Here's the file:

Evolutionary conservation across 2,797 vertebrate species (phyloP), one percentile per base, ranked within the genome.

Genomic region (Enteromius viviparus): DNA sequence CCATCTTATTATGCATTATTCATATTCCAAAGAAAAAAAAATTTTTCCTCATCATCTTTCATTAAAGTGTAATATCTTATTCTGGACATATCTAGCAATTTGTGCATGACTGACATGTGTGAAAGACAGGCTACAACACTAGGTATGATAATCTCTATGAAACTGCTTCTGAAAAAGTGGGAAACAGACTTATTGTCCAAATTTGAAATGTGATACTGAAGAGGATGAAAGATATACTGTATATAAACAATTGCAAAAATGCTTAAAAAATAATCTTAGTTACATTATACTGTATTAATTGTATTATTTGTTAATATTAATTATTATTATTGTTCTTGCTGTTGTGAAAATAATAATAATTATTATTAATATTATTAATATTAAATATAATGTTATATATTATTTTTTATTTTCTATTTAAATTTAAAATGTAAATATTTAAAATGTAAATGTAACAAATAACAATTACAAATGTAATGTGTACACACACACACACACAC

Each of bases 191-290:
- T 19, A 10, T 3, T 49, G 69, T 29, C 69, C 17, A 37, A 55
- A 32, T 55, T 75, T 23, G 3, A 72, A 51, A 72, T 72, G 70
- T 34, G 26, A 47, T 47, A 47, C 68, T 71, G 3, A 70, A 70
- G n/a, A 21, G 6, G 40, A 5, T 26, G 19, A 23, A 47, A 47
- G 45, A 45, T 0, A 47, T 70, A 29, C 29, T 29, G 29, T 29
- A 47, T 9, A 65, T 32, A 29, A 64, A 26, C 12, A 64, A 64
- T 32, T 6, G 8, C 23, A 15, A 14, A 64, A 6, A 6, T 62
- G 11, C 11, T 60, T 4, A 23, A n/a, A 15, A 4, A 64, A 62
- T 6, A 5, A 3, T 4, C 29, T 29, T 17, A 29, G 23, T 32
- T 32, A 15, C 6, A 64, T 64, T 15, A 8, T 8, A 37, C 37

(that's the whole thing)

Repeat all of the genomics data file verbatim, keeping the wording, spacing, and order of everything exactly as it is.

Evolutionary conservation across 2,797 vertebrate species (phyloP), one percentile per base, ranked within the genome.

Genomic region (Enteromius viviparus): DNA sequence CCATCTTATTATGCATTATTCATATTCCAAAGAAAAAAAAATTTTTCCTCATCATCTTTCATTAAAGTGTAATATCTTATTCTGGACATATCTAGCAATTTGTGCATGACTGACATGTGTGAAAGACAGGCTACAACACTAGGTATGATAATCTCTATGAAACTGCTTCTGAAAAAGTGGGAAACAGACTTATTGTCCAAATTTGAAATGTGATACTGAAGAGGATGAAAGATATACTGTATATAAACAATTGCAAAAATGCTTAAAAAATAATCTTAGTTACATTATACTGTATTAATTGTATTATTTGTTAATATTAATTATTATTATTGTTCTTGCTGTTGTGAAAATAATAATAATTATTATTAATATTATTAATATTAAATATAATGTTATATATTATTTTTTATTTTCTATTTAAATTTAAAATGTAAATATTTAAAATGTAAATGTAACAAATAACAATTACAAATGTAATGTGTACACACACACACACACAC

Each of bases 191-290:
- T 19, A 10, T 3, T 49, G 69, T 29, C 69, C 17, A 37, A 55
- A 32, T 55, T 75, T 23, G 3, A 72, A 51, A 72, T 72, G 70
- T 34, G 26, A 47, T 47, A 47, C 68, T 71, G 3, A 70, A 70
- G n/a, A 21, G 6, G 40, A 5, T 26, G 19, A 23, A 47, A 47
- G 45, A 45, T 0, A 47, T 70, A 29, C 29, T 29, G 29, T 29
- A 47, T 9, A 65, T 32, A 29, A 64, A 26, C 12, A 64, A 64
- T 32, T 6, G 8, C 23, A 15, A 14, A 64, A 6, A 6, T 62
- G 11, C 11, T 60, T 4, A 23, A n/a, A 15, A 4, A 64, A 62
- T 6, A 5, A 3, T 4, C 29, T 29, T 17, A 29, G 23, T 32
- T 32, A 15, C 6, A 64, T 64, T 15, A 8, T 8, A 37, C 37